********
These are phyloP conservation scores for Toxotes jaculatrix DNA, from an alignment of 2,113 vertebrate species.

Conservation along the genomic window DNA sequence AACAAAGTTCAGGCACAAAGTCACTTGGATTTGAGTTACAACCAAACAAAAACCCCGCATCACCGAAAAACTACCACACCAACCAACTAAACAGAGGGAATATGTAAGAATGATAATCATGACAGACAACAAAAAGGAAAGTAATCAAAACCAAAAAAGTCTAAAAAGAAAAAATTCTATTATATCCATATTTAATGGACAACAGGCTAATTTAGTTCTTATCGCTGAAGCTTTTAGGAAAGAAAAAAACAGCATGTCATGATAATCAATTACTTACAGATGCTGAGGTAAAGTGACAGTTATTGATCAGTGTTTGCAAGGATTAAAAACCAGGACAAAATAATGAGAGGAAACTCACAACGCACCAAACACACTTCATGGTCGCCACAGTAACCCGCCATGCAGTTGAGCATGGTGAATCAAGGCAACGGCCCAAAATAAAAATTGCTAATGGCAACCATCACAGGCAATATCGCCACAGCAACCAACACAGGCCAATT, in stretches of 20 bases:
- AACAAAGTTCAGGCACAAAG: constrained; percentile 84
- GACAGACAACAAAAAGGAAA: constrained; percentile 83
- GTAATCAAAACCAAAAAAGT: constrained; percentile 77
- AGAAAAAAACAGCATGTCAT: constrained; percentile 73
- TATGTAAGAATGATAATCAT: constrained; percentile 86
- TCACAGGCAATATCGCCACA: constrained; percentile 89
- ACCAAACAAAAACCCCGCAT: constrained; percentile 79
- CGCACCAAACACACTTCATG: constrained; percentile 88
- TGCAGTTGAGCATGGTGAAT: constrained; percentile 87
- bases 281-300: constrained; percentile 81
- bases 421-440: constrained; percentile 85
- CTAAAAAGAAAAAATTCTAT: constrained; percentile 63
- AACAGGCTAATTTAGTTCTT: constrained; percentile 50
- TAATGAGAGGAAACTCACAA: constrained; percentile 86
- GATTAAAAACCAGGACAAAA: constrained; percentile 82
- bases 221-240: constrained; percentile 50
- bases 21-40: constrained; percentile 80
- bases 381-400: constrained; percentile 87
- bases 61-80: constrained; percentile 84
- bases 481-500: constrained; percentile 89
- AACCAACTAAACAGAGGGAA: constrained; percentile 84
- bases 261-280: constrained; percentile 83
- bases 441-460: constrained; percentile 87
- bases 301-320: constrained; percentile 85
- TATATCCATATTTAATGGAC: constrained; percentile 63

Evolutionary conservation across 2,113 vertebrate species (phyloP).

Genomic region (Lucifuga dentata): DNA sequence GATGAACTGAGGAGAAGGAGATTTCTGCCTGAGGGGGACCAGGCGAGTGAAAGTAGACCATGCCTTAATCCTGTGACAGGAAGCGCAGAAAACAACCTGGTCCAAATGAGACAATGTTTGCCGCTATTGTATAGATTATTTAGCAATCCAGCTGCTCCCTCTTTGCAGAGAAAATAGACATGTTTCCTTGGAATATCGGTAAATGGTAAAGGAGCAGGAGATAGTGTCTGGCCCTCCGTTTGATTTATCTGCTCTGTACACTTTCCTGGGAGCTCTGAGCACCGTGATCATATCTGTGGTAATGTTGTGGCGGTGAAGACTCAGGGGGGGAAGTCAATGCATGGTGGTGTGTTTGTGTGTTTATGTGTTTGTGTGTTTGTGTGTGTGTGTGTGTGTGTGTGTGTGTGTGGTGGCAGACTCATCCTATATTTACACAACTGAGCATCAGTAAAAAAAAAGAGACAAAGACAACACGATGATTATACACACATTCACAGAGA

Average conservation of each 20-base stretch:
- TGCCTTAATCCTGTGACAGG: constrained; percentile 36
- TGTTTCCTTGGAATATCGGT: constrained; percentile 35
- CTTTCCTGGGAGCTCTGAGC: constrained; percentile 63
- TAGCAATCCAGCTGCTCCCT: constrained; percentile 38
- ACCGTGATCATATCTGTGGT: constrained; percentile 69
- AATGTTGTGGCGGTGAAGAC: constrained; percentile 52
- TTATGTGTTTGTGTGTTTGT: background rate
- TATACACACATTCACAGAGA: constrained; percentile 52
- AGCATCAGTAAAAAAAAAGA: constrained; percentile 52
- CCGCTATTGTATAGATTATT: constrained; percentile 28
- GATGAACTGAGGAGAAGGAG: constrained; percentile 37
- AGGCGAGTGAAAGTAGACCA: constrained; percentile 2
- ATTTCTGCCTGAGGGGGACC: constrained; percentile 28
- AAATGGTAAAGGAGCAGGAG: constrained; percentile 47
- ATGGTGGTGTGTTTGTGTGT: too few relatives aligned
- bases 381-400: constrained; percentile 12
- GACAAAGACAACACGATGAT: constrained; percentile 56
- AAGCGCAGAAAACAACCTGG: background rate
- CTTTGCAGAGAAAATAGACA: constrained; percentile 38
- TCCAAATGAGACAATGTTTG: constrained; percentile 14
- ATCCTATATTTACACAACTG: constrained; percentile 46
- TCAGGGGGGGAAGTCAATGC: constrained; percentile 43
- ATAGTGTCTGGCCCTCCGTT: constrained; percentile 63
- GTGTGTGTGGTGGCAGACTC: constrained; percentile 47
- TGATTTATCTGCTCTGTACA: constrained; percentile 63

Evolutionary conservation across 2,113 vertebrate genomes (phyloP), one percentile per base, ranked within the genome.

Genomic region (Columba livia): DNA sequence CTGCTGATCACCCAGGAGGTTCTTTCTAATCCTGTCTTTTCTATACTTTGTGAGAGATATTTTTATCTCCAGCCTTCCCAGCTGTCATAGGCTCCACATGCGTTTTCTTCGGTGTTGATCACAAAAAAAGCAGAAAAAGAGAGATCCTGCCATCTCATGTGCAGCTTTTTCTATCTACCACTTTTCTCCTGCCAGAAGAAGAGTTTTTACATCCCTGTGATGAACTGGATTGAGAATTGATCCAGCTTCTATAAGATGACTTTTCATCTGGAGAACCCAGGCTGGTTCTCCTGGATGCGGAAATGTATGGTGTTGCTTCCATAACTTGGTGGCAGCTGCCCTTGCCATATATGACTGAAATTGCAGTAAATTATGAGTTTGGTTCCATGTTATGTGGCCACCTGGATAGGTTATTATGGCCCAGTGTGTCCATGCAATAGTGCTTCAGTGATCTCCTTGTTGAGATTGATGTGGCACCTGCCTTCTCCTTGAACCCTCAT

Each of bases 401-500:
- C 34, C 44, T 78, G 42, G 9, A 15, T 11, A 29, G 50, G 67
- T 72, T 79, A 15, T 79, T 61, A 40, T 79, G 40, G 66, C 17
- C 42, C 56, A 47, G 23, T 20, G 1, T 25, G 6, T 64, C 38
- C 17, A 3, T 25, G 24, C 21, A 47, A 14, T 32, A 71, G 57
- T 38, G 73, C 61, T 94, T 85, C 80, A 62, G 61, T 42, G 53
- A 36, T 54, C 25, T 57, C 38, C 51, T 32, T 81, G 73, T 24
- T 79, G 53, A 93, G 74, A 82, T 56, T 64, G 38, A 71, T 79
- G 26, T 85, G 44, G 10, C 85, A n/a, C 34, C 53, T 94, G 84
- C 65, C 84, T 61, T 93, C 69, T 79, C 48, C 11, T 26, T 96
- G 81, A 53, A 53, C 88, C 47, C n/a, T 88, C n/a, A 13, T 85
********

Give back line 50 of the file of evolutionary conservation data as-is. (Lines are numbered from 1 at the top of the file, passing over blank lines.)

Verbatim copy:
- TCCAAATGAGACAATGTTTG: constrained; percentile 14